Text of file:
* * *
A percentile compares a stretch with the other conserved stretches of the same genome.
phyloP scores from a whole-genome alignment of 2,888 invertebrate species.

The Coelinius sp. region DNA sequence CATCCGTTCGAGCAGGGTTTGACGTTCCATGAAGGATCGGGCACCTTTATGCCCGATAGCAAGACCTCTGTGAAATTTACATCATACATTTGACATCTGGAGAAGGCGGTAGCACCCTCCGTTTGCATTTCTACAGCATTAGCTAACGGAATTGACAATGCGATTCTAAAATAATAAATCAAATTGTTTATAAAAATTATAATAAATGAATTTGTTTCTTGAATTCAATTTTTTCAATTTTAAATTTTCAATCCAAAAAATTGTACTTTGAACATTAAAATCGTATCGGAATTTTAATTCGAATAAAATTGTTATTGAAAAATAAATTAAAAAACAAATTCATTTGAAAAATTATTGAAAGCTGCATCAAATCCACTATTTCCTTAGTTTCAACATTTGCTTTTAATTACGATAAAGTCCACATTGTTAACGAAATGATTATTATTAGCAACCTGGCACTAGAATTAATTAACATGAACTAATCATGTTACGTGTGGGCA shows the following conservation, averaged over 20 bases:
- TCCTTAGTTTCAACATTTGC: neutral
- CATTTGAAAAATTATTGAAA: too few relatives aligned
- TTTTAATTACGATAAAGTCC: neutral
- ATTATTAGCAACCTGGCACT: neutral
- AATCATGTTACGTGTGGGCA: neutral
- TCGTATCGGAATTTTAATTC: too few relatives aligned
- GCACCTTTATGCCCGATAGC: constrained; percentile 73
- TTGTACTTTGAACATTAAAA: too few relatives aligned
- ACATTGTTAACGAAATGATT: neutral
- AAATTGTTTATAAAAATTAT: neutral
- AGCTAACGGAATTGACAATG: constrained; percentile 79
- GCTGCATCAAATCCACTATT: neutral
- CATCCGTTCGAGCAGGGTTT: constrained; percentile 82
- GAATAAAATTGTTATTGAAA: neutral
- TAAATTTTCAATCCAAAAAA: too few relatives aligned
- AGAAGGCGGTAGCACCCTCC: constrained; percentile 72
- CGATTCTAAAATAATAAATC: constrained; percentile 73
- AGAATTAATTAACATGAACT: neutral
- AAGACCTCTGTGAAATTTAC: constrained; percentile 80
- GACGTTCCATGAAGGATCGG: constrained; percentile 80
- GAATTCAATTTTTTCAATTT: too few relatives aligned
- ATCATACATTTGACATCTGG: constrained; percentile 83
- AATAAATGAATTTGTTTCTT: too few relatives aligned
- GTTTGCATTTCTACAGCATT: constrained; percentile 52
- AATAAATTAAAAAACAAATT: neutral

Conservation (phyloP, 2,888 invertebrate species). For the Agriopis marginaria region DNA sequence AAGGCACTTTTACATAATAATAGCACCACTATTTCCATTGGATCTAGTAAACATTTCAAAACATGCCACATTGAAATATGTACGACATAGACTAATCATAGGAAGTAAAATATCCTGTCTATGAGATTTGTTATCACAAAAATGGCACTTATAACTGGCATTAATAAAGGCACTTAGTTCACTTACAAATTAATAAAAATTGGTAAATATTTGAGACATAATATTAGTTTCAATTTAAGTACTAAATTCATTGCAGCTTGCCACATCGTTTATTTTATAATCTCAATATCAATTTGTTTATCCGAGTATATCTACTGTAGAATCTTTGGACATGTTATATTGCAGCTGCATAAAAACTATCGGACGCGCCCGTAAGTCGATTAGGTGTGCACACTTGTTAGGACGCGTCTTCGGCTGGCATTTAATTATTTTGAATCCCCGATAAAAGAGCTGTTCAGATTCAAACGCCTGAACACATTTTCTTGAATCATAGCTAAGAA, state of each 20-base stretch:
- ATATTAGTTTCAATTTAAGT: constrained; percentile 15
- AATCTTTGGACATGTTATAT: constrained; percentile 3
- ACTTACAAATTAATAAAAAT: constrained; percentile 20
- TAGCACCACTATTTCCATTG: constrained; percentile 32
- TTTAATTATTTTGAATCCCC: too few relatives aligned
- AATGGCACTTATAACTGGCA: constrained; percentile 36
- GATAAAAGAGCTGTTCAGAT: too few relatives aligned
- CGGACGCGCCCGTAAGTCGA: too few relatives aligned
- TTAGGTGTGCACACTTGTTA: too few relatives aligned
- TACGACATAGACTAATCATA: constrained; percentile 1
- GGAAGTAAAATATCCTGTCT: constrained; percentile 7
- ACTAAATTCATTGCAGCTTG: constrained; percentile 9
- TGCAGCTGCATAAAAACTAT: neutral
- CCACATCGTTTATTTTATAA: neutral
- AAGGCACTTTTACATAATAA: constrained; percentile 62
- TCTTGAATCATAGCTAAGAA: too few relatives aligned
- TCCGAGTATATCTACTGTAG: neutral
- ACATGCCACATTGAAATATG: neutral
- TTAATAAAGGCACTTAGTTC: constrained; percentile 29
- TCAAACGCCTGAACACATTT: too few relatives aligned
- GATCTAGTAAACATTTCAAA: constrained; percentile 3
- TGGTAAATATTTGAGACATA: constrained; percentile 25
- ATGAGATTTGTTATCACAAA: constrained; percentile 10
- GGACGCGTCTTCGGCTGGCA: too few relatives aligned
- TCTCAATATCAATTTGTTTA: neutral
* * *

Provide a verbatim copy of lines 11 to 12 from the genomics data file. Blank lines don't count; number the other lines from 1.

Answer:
- TTGTACTTTGAACATTAAAA: too few relatives aligned
- ACATTGTTAACGAAATGATT: neutral